• The adaptive matched filter was implemented as a spatial detector for amplitude-only or complex images, and applied to an image formed by standard narrow band means from a wide angle, wideband radar. Direct performance comparisons were made between different implementations and various matched and mismatched cases by using a novel approach to generate ROC curves parametrically. For perfectly matched cases, performance using imaged targets was found to be significantly lower than potential performance of artificial targets whose features differed from the background. Incremental gain due to whitening the background was also found to be small, indicating little background spatial correlation.more » It is conjectured that the relatively featureless behavior in both targets and background is due to the image formation process, since this technique averages together all wide angle, wideband information. For mismatched cases where the signature was unknown, the amplitude detector losses were approximately equal to whatever gain over noncoherent integration that matching provided. However, the complex detector was generally very sensitive to unknown information, especially phase, and produced much larger losses. Whitening under these mismatched conditions produced further losses. Detector choice thus depends primarily on how reproducible target signatures are, especially if phase is used, and the subsequent number of stored signatures necessary to account for various imaging aspect angles.« less
  • In this paper we investigate the applicability of the feature extraction mechanisms found in the neurophysiology of mammals to the problem of object recognition in synthetic aperture radar imagery. Our approach is to present multiple views of objects to be recognized to a two-stage self-organizing neural network architecture. The first stage, a two-layer Neocognitron, performs feature extraction in each layer The resulting feature vectors are presented to the second stage, an ART-2A classifier self-organizing neural network which clusters the features into multiple object categories. The feature extraction operators resulting from the self-organization process are compared to the feature extraction mechanismsmore » found in the neurophysiology of vision. In a previous paper, the Neocognitron was trained on raw SAR imagery. The architecture was able to recognize a simulated vehicle at arbitrary azimuthal orientations at a single depression angle while rejecting clutter as well as other vehicles. Feature extraction on raw imagery yielded features that were robust but very difficult to interpret. In this paper we report the results of some new experiments in which the self-organization process is applied separately to shadow and bright returns from objects to be recognized. Feature extraction on shadow returns yield oriented contrast edge operators suggestive of bipartite simple cells observed in the striate cortex of mammals. Feature extraction on the specularity patterns in bright returns yield a collection of operators resembling a twodimensional Haar basis set. We compare the performance of the earlier two-stage neural network trained on raw imagery with a modified network using the new feature set.« less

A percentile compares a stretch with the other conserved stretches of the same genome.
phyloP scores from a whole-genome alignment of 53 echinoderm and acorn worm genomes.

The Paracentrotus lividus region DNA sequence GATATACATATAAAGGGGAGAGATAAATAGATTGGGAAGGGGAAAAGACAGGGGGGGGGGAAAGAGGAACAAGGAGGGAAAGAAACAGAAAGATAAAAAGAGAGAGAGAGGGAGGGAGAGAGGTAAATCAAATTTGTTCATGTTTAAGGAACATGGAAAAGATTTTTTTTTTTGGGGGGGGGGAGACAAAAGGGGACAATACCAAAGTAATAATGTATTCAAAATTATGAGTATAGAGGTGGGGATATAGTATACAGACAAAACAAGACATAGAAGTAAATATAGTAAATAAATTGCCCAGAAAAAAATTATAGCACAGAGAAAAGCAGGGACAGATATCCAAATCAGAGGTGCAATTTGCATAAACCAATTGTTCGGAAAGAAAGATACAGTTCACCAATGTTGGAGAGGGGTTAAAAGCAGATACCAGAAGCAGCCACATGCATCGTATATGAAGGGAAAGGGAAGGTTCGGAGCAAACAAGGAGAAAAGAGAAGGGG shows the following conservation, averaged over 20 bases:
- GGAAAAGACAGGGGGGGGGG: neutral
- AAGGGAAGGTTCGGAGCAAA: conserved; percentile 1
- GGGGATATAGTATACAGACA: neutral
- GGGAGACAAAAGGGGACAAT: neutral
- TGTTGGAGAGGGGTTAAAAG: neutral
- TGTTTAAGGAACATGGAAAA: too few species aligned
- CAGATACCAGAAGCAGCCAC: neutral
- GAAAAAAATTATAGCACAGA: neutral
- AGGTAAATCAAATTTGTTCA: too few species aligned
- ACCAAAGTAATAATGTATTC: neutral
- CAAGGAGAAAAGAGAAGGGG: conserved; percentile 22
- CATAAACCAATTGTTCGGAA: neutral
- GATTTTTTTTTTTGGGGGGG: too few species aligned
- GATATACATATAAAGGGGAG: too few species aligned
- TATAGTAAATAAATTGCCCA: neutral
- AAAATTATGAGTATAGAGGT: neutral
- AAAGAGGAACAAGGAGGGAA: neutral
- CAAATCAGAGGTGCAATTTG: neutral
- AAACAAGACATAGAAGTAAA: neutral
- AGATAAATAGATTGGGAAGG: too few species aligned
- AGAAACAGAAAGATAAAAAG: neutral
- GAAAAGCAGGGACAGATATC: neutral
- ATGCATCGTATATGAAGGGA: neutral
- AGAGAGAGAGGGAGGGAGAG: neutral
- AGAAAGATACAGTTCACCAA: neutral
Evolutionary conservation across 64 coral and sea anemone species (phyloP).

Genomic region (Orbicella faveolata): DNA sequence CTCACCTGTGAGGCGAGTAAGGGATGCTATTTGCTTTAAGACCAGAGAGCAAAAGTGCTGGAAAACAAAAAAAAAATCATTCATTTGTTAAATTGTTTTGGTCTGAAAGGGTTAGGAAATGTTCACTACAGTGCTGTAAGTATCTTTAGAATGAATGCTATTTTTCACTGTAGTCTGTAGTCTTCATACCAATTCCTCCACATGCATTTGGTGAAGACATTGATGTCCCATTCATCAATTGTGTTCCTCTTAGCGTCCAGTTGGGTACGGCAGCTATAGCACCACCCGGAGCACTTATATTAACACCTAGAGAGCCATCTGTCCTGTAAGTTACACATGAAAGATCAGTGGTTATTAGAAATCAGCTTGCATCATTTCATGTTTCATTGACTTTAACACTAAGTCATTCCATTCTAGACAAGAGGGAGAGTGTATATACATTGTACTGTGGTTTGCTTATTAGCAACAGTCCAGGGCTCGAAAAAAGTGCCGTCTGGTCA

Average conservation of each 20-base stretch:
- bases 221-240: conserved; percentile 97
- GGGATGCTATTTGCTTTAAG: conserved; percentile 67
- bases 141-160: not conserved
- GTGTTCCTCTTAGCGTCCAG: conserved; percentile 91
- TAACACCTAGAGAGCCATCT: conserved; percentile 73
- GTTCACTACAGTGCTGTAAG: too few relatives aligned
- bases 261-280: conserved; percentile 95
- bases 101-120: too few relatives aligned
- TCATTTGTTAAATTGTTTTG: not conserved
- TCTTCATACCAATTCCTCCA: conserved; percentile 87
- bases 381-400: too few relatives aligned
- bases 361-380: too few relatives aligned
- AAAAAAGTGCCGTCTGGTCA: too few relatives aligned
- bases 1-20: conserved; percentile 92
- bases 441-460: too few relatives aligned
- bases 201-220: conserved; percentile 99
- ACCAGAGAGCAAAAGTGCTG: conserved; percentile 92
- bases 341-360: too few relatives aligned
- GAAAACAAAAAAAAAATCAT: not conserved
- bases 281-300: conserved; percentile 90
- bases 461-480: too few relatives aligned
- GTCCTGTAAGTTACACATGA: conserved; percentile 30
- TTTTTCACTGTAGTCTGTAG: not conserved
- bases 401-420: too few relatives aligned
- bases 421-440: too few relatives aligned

• While many synthetic aperture radar (SAR) applications use only detected imagery, dramatic improvements in resolution and employment of algorithms requiring complex-valued SAR imagery suggest the need for compression of complex data. Here, we investigate the benefits of using complex- valued wavelets on complex SAR imagery in the embedded zerotree wavelet compression algorithm, compared to using real-valued wavelets applied separately to the real and imaginary components. This compression is applied at low ratios (4:1-12:1) for high fidelity output. The complex spatial correlation metric is used to numerically evaluate quality. Numerical results are tabulated and original and decompressed imagery are presented asmore » well as correlation maps to allow visual comparisons.« less